About the book
With ability to grow on any surface they adhere to, microorganisms form complex communities - biofilms, and within them, produce extracellular matrix in which cells grow. Biofilms can occur anywhere and they can affect people in natural, medical and industrial areas. For instance, biofilm formation on medical instruments such as catheters or implants often leads to difficult to treat chronic infections, as well as to tooth, skin and urinary tract infections. Biofilms cause serious problems, for example, with pipes in the factories and bodies of ships.
However, there are many benefits from a microorganism creating a biofilm, and therefore, biofilm formation is associated with symbiotic life.One of the benefits is not only providing resistance for pathogenic microorganism to antimicrobials but also to phagocytosis.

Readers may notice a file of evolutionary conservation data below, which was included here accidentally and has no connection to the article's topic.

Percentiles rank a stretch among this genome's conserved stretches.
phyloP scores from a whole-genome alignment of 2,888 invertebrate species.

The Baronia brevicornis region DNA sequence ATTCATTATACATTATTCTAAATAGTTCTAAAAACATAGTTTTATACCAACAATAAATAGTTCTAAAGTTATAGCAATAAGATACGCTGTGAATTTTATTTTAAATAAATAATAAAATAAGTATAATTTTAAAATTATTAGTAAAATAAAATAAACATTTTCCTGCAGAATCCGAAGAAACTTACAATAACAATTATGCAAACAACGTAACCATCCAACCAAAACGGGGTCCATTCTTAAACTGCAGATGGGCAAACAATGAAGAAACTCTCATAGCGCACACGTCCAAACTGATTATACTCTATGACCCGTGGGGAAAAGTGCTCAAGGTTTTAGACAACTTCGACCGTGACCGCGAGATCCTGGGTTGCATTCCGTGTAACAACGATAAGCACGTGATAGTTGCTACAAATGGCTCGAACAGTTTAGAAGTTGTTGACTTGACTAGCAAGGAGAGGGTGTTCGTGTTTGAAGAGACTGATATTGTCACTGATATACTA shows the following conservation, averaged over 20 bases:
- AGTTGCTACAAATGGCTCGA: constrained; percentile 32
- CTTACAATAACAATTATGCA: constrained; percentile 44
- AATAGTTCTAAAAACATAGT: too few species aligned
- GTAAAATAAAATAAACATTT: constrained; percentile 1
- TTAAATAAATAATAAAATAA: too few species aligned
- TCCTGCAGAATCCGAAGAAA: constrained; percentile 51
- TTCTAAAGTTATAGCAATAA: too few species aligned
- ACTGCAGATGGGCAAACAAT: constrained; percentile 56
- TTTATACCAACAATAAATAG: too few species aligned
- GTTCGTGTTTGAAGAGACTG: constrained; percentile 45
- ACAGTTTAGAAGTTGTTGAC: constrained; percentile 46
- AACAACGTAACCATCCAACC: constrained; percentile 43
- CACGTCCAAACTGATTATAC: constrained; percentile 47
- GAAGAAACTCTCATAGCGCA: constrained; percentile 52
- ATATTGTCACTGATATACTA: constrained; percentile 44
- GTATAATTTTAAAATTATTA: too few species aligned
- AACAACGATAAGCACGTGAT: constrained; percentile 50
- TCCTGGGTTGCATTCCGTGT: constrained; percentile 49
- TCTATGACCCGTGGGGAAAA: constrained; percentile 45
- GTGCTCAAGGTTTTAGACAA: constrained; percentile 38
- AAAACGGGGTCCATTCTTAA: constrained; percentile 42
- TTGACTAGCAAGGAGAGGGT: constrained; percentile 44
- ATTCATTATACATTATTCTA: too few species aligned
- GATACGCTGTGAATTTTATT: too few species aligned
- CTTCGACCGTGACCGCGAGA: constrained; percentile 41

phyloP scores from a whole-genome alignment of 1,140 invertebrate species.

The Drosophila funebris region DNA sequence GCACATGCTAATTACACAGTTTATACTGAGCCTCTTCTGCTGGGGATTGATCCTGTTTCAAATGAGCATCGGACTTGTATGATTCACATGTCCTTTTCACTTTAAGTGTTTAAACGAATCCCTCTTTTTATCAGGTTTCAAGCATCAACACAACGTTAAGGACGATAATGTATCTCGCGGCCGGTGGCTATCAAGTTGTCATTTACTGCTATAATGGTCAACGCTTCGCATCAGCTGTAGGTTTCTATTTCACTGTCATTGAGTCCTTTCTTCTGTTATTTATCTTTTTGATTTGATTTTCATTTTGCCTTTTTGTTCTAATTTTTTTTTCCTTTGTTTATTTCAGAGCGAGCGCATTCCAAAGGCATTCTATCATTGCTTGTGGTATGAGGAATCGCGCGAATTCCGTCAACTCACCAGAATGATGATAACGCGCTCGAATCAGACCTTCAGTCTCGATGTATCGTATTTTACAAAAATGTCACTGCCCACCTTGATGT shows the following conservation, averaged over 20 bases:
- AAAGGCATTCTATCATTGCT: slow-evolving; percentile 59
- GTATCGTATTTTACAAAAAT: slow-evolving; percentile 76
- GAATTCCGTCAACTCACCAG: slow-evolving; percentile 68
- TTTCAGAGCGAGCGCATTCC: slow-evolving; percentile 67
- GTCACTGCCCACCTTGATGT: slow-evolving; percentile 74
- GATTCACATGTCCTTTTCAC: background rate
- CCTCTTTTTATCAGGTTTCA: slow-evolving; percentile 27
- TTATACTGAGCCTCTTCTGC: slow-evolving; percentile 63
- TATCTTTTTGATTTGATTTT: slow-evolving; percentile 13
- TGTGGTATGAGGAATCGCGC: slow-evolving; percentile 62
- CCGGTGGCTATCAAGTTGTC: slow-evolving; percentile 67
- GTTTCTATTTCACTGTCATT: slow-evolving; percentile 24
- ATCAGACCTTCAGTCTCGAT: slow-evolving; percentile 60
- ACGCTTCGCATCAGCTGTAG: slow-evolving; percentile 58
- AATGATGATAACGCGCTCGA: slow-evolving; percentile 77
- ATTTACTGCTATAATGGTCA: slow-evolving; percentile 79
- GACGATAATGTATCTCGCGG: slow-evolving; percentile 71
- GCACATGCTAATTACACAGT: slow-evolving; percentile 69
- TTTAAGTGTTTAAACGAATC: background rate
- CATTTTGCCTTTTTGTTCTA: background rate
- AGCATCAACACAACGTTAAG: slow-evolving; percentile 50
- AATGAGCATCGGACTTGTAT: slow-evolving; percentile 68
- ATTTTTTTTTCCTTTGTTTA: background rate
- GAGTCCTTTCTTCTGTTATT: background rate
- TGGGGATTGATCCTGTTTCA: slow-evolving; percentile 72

Furthermore, biofilms also act as diffusion barriers against small molecules. They represent the natural stationary phase of a microbial growth. During the stationary phase, microorganisms alter their physiology deeply by increasing the production of secondary metabolites such as antibiotics, pigments and other small molecules.
These secondary metabolites also function as signaling molecules initiating biofilm formation process or preventing biofilm formation by other organisms.
In this book, biofilm formation and its influencing factors and the effect of environmental contamination on biofilm will be discussed.